Home to the Faculty of Agricultural and Environmental Sciences, which offers majors such as Bioresource Engineering, Nutrition, Environmental Biology, and Agronomy, the Macdonald Campus is a small slice of McGillian greenery on the waterfront of Ste-Anne-de-Bellevue. However idyllic this setting may seem, as a student at the Macdonald campus it can be difficult to feel like a part of the McGill community. Many downtown students have little to no idea what the Macdonald campus is, and Mac students often confine themselves to the West Island when they could interact more with their peers downtown.
While Mac offers small class sizes in a picturesque setting, students often want to experience the downtown Montreal as well, and going between McGill’s two campuses can be a struggle. The bus ride is free, takes about 40 minutes, and offers Wi-Fi access, however, the shuttle only runs from 7 a.m. to 6 p.m. on weekdays. An extension of the shuttle to 8 p.m. every weekday is needed. Extending the shuttle hours is important because of events, classes, and club meetings that take place after 6 p.m., and would help bridge the noticeable divide between the two McGill campuses.
After the shuttle service ends at 6 p.m., students must take the infamous 211 bus, which is a 90-minute ride. Because of this constraint, I often find myself not attending certain events downtown due to time and money. Many students have classes on both campuses. Some classes end as late as 7:30 p.m., which means that these students miss the last shuttle. Club meetings and events, which are difficult to organize during the day due to busy class schedules, often take place in the evening. Furthermore, more shuttle rides would make the probability of missing the shuttle due to student overflow much lower, a relief for students who commute to and from Mac every day.
Advisors stress that extracurriculars are important and that students should be involved as much as possible. For me, this means participating in things that I find worthwhile and important, which are often clubs and events that often take place at both campuses. Mac has a good array of clubs, but they are mainly major-specific and applicable to the campus, including areas such as nutrition, environment, agriculture, and engineering. The downtown campus, however, with a much larger student body, offers more cultural, volunteer, and other niche opportunities for involvement.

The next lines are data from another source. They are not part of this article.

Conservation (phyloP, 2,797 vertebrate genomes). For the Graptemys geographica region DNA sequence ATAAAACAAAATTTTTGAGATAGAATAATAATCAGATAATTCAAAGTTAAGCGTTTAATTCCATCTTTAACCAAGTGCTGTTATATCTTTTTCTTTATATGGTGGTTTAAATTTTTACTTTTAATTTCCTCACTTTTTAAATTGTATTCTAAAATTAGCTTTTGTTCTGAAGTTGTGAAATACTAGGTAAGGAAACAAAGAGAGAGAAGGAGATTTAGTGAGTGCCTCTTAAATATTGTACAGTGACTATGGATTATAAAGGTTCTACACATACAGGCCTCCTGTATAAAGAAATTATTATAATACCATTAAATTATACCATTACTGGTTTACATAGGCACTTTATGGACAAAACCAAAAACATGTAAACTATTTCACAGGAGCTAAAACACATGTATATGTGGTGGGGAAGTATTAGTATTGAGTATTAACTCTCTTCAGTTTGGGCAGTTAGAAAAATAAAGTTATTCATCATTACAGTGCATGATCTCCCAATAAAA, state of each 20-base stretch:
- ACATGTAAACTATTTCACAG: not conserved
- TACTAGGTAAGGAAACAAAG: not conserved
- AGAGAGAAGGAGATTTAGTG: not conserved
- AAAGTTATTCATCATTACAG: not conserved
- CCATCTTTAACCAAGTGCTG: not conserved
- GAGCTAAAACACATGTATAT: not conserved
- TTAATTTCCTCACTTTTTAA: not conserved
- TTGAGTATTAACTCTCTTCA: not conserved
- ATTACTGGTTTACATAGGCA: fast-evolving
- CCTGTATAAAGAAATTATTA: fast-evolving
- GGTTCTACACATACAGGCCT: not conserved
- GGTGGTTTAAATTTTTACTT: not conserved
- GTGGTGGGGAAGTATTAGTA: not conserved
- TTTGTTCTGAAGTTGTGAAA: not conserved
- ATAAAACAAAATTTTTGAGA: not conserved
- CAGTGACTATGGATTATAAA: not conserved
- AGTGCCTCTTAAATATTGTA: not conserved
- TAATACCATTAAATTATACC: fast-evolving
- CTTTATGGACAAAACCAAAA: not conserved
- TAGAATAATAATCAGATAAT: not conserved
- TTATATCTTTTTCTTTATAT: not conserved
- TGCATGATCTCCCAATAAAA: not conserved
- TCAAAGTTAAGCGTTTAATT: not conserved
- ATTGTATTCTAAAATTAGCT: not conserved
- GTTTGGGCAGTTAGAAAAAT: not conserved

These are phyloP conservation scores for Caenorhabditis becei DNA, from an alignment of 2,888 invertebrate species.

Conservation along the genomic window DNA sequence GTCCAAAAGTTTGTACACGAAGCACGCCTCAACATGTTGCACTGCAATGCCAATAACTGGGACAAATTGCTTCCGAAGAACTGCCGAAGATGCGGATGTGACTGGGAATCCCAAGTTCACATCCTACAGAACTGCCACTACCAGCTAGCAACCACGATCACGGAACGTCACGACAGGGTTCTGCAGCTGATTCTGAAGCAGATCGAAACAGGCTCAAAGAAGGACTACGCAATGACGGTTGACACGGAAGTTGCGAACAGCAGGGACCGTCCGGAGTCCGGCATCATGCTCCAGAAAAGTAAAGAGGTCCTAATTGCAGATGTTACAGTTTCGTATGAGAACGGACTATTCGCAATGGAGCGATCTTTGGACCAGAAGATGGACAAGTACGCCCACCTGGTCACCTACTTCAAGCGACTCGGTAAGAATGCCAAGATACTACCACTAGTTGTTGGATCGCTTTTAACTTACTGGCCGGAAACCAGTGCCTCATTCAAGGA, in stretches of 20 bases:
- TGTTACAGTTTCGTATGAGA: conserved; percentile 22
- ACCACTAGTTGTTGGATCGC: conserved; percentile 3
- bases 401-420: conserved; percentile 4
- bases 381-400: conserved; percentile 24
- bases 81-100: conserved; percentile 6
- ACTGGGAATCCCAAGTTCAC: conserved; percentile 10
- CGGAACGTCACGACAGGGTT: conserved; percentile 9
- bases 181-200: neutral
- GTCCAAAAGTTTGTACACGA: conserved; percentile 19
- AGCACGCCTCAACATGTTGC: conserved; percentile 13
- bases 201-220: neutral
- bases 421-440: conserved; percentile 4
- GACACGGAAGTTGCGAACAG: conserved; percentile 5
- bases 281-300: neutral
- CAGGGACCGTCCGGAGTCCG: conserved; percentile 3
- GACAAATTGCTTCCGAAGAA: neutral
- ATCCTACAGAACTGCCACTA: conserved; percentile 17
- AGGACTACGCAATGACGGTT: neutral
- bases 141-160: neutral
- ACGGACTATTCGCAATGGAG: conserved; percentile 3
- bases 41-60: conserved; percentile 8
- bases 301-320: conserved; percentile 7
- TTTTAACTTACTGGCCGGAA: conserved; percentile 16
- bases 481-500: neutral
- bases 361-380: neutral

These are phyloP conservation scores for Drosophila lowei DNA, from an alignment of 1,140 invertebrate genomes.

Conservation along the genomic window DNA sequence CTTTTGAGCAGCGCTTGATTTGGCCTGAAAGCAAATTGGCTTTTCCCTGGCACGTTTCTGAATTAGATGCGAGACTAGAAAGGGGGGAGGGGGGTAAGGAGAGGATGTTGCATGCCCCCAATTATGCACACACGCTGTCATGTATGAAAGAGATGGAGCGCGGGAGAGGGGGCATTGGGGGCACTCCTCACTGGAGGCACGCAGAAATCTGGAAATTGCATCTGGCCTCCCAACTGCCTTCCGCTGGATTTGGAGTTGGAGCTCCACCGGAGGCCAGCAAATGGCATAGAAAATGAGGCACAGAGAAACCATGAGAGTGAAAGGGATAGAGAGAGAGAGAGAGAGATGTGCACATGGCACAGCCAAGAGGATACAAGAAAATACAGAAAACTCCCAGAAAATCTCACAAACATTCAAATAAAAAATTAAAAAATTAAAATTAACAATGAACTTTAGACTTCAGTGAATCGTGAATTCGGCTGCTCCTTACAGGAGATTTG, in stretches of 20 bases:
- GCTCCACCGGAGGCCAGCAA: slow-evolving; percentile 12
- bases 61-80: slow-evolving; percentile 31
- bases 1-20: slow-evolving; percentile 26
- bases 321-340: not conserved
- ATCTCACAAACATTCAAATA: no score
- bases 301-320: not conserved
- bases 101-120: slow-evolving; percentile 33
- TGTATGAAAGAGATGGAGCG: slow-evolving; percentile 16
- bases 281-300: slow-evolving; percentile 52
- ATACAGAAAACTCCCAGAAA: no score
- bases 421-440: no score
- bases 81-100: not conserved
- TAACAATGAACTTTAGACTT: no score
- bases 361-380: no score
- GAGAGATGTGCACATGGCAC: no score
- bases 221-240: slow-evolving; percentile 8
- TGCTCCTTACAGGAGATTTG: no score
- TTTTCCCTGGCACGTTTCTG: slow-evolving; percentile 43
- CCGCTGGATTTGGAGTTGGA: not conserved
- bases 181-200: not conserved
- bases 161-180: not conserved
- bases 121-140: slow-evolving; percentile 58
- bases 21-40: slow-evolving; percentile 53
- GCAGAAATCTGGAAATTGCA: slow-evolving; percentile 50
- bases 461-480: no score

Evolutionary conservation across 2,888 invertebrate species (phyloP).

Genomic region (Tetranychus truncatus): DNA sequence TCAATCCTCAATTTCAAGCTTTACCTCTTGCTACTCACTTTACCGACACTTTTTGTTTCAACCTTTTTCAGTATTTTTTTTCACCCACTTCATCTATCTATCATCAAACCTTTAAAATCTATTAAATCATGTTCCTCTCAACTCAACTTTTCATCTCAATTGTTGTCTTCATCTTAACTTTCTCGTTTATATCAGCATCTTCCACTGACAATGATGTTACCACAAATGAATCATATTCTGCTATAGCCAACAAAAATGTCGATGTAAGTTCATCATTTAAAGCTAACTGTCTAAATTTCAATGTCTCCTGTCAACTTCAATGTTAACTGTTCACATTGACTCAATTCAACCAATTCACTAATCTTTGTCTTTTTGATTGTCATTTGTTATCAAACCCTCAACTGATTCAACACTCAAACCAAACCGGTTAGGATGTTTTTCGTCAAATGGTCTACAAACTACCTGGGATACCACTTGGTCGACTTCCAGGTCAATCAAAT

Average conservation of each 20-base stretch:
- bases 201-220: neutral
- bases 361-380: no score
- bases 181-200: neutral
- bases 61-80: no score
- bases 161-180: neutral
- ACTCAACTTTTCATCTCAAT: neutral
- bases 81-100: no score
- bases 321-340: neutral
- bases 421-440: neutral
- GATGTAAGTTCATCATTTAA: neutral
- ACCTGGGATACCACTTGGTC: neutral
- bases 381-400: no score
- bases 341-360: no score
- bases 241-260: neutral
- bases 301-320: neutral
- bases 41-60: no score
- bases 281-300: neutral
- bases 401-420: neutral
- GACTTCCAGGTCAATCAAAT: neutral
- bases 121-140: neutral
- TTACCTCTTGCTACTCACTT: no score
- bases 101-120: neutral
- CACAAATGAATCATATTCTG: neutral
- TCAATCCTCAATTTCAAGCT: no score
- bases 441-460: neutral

Going to an event or club meeting downtown in the evening, capitalizing on the wider range of activities, means planning my whole day around it because of the 3-hour round trip via the bus and metro. I chose not to take a Students’ Society of McGill University (SSMU) Minicourse downtown this semester simply because it ended at 7:30 p.m.
While the shuttle extension would be especially beneficial to Mac students because they would be given the opportunity to expand their interests and try new things downtown, the extension would also benefit downtown students. Not only would club organizers be able to tap into the Mac campus student body for new members; there are quite a few clubs and events at Mac that downtown students can partake in, such as the McGill Wildlife Association, the Out of the Garden Project, and Happy Feet.
A two-hour extension of the shuttle would give Mac and downtown students alike a greater opportunity to explore all that McGill has to offer. Further, keeping both Mac and downtown students better informed about both campuses is necessary to bridge the disconnect between the two student bodies. The issue of finding adequate funding cannot be ignored, but should be examined and negotiated with student well-being in mind: Extending the shuttle hours by two hours would be hugely beneficial to the McGill community.